1. ITV Report

Authorities 'slow to recognise' abuse of teenage girls in Bristol

Avon and Somerset police has been criticised for delays in their investigation into the sexual exploitation of young girls in Bristol.

A report from an independent review of Operation Brooke (a major criminal investigation into Child Sexual Exploitation in the area) has been published by the Boards responsible for overseeing child safeguarding.

Operation Brooke

men convicted
child sexual exploitation offences uncovered
combined prison sentences
A total of 13 people were convicted during Operation Brooke - though an independent report has found shortcomings in the investigation. Credit: ITV News

It was the biggest child sexual exploitation investigation Bristol's history. The men - all from Somali families, were jailed for a total of 116 years. But the report sought to establish whether the men could have been stopped sooner.

The independent Serious Case Review (SCR) looked at how agencies worked together before, during and after the investigation.

They were trying to find out the strengths and gaps in the multi-agency responses to Child Sexual Exploitation (CSE) in order to learn from any shortcomings and improve for the future.

In particular, the report said the authorities were "slow to recognise" that teenage girls in Bristol were being abused, raped and forced into prostitution.

The report highlighted a number of shortcomings by the authorities whose multi-agency working "was not joined up", the review said

Key findings

  • The multi-agency system is not set up to provide an effective response to the particular needs of adolescents - leaving children with a fragmented and reactive response to different aspects of their behaviour
  • There is a confused and confusing national stance about adolescent sexual activity - this leaves professionals and managers struggling to recognise and distinguish between sexual abuse, sexual exploitation and/or underage sexual activity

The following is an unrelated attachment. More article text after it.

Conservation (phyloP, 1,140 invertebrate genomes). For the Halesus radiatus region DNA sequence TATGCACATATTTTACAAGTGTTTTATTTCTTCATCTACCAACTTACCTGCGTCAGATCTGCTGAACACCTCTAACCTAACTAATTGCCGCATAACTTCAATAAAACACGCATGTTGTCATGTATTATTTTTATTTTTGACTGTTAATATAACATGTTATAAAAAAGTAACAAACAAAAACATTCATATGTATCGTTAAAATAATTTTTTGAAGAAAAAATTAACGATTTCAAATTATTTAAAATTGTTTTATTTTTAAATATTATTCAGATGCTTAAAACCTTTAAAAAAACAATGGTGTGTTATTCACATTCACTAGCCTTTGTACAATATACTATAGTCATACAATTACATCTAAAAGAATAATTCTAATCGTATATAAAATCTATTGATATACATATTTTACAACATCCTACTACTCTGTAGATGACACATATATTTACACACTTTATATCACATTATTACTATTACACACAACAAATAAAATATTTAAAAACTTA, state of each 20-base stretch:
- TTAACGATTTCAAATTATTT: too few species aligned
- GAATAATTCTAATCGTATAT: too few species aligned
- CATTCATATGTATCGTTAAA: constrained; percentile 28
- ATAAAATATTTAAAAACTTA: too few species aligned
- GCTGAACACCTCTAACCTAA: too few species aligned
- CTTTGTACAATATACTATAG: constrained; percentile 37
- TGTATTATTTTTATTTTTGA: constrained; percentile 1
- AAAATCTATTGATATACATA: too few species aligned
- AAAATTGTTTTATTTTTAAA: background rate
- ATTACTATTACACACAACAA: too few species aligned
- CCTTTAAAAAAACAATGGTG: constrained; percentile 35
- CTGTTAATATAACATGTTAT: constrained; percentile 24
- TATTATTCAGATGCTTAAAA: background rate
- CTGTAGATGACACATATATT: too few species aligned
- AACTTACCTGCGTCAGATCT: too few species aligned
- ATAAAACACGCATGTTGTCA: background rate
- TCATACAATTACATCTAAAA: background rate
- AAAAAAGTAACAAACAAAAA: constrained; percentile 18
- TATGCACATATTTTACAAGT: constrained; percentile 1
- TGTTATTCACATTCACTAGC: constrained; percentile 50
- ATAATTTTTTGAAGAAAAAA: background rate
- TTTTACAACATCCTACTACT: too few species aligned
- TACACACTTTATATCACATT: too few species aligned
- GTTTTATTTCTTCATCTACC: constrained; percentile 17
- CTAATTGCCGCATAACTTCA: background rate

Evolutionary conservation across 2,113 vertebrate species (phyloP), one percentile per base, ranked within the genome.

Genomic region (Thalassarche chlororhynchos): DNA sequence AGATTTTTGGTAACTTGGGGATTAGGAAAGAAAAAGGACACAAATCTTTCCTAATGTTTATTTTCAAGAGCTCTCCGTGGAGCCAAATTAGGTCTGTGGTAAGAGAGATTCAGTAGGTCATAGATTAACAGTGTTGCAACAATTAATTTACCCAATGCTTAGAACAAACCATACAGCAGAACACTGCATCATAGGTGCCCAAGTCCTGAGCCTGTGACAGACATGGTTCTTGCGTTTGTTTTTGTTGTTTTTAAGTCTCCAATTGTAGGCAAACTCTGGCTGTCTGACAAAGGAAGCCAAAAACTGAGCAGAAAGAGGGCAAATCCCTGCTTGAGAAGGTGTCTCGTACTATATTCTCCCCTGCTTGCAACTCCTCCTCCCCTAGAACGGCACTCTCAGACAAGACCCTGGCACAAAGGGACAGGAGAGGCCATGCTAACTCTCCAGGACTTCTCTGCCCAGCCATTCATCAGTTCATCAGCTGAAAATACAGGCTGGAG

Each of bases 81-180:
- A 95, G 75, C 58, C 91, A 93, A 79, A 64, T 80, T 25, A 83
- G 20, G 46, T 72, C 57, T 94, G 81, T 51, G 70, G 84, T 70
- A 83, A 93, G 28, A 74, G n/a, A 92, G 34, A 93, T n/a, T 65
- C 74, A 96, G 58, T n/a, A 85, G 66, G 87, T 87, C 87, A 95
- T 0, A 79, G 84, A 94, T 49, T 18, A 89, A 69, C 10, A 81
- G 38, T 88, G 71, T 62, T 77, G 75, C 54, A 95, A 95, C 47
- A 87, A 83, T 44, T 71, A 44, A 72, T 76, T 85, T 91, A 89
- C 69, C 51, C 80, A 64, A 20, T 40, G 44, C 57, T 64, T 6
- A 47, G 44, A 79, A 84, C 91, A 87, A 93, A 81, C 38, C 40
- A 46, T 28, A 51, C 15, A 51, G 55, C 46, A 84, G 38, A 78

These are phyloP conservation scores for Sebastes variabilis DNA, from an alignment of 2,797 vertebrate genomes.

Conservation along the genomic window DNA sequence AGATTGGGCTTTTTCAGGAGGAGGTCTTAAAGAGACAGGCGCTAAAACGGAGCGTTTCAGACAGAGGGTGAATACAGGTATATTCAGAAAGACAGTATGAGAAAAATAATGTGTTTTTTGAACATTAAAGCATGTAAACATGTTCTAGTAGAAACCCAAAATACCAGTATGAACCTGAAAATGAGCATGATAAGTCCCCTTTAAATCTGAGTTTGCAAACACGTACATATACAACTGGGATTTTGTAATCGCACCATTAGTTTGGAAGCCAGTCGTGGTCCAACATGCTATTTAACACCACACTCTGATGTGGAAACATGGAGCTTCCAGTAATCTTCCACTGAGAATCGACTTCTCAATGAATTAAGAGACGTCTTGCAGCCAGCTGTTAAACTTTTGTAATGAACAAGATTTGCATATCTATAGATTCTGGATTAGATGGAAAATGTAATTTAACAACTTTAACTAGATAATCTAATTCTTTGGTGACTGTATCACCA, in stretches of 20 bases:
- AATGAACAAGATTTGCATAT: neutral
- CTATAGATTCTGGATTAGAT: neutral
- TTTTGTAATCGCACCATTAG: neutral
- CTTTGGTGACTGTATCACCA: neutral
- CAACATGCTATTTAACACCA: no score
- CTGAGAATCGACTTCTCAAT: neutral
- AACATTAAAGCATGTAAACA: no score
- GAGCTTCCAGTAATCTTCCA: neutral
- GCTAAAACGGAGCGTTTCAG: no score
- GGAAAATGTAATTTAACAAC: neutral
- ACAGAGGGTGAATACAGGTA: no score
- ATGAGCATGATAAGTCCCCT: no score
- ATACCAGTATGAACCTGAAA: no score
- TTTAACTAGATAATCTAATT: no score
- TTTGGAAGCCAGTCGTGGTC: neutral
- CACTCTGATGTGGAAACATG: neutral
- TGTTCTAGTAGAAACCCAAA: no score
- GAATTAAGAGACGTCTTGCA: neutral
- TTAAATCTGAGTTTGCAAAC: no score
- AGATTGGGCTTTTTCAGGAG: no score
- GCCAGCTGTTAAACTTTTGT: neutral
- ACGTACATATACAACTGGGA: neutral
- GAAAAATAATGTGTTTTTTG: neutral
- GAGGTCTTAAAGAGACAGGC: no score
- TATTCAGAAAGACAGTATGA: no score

• The national child protection process designed more around abuse or neglect within a family and is less suited to other circumstances
  • In cases involving sexual exploitation, there is a pattern of focusing primarily on trying to stop victims having further involvement with perpetrators, and less on the prevention of the abuse in the first place and the disrupting and prosecuting of perpetrators: this means victims often continue to be at continual risk of abuse by the same perpetrators
  • Current working methods and recording systems do not reliably identify patterns in individual and group behaviour. This reduces the chances of a timely response in the detecting child sexual exploitation and leads to a more reactive rather than proactive approach
  • The decision to make the investigation of these crimes into a complex investigation in May 2013 enabled the police to adequately resource an enquiry, which led to the successful prosecution of the offenders and the co-ordinated multi-agency support for the victims
  • relatively new CSE and Missing Children strategies take time to embed, and are not yet always translated in the day to day work of all staff

It is reassuring that the review does not identify or suggest the kind of endemic failure to act which has been seen in other parts of the country.

However there have been specific instances of shortcomings which I know have been given appropriate attention by each agency.

– Sally Lewis OBE, Independent Chair of the Bristol Safeguarding Children Board

We’ve learnt a great deal in the last four years about child sexual exploitation and child abuse. Now we’re much better able to spot the links, join up the intelligence and, alongside our partners, see a fuller picture. But we’re not complacent.

Serious case reviews such as these are enormously valuable and we’ll continue to learn as long as there’s more we can do to put a halt to exploitation.

– T/Assistant Chief Constable Kay Wozniak, Avon and Somerset Police

To report a Child Sexual Exploitation related crime:

  • call 101
  • if a child is in immediate danger, call 999
  • if you want to give information anonymously, call the charity Crimestoppers on 0800 555 111, or visit